I will try to resist the temptation to get on my soap box or preach about safe driving. Ok, I can't help myself. You really need to take to heart that you have an enormous responsibility to yourself, your family (present and future), your passengers, pedestrians, and the real live people in every other vehicle on the road. Any irresponsible idiot can try to act out special effect movie scenes from "The Fast and The Furious" on public roads. If you have the vision and the maturity to rise above all that and take pride in driving safely and correctly, you will stand head and shoulders above far too many people, young and old, these days.
Phew! Here endeth today’s sermon.
One more word of advice and a little perspective. You are not required to have a car payment for the rest of your life. There is a way around it. It takes some strength and some discipline, especially right now at this time while you are young. The 'trick' is to own one vehicle outright without any loan payments for a few years so that you can save enough to have a substantial amount of equity when you purchase your next vehicle. That may require that you start with a less expensive vehicle initially, hopefully with lower operating costs, and resist the temptation to spend a lot of money on expensive tires, wheels, and other accessories that will never add value to the vehicle at trade in time. If you have the discipline to take that approach early on, you will be able to trade up each time that you need a new vehicle. When you do trade, if you keep the amount financed to an absolute minimum, not the maximum that the bank will give you, it won't be long before you will be able to purchase almost any vehicle that you want for cash. The payments and the interest on large loans will keep most people from ever reaching that point. If you have what it takes now to take a disciplined stepped approach to owning vehicles with the goal in mind of reaching the point of not having any car payments, before long you will be able to have any vehicle that you want and not be perpetually in debt. Being able to spend your hard earned money on your vehicle, not interest, will have life long benefits.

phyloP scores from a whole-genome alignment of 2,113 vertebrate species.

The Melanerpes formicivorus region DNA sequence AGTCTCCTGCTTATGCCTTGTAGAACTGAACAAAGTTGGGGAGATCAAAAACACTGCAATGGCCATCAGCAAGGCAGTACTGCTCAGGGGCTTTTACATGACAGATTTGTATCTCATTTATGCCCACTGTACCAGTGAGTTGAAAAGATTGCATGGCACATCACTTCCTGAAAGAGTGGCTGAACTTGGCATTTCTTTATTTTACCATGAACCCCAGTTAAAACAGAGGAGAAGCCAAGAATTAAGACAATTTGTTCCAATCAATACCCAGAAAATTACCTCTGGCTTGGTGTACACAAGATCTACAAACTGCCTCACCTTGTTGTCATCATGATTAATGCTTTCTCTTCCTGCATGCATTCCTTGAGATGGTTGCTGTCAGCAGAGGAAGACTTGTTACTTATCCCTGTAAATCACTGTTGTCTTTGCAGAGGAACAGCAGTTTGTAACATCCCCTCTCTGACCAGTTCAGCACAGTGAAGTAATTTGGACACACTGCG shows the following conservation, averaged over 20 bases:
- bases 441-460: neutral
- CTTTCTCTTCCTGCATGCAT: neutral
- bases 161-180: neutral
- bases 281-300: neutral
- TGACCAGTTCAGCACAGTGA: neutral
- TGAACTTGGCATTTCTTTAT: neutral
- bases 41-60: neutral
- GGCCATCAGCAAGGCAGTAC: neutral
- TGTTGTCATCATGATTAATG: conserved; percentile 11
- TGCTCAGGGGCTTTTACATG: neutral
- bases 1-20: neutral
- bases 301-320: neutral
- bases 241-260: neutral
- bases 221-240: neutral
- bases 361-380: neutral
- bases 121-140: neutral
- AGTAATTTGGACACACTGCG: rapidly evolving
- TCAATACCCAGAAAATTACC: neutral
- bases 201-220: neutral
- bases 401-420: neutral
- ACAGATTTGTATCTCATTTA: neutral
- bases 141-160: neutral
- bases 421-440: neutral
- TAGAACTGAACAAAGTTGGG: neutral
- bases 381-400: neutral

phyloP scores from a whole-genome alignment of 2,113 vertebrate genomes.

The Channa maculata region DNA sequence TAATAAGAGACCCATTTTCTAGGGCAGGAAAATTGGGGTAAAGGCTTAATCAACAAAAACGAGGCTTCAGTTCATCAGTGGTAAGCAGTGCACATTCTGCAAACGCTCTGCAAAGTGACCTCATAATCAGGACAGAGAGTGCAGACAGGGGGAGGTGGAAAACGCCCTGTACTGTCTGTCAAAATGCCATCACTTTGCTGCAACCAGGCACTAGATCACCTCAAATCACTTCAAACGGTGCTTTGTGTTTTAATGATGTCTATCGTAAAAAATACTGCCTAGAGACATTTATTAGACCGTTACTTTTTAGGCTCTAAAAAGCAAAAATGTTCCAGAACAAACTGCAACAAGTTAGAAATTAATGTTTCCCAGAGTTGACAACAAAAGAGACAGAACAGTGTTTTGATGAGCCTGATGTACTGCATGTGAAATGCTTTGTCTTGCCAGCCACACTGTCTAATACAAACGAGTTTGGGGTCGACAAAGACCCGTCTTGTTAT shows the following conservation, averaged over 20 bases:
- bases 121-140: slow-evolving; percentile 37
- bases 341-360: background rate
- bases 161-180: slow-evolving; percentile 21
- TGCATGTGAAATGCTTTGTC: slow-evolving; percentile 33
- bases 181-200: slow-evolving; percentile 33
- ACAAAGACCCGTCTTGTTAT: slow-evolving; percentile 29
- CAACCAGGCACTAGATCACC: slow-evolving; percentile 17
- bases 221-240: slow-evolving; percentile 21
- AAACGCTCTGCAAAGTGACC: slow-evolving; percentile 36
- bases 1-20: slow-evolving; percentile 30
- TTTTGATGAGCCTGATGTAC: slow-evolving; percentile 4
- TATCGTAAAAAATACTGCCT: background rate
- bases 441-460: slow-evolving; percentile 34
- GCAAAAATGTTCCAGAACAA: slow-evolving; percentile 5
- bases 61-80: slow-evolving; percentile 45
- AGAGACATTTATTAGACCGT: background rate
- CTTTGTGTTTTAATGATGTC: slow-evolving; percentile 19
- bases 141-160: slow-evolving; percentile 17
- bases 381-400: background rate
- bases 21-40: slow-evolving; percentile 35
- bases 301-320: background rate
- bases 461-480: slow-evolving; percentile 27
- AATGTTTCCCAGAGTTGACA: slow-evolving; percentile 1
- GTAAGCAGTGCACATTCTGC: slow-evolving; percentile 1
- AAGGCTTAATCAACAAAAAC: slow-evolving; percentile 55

Well, if that was the short answer to your question… Yikes!
Sorry for the rant.
The readers digest version is, yes, buy a less expensive but safe, new-to-you vehicle now. Own it outright for a few years while saving for the next one. How many steps and how long it will take you to be able to buy your dream vehicle depends on a lot of personal factors and events in your life. Keep in mind that you priorities are likely to change with time and they may not involve a vehicle at all later on. If or when that does happen, you will be way ahead if you can have that car payment thing behind you.
Would you like to buy a Ridgeline for cash? Now you’re thinking!
I wish you the best!
The King of ROC has spoken. Can't add anything here. Great advice thinkinblue.
 

·
Registered
Joined
·
964 Posts
Ultra-HOG said: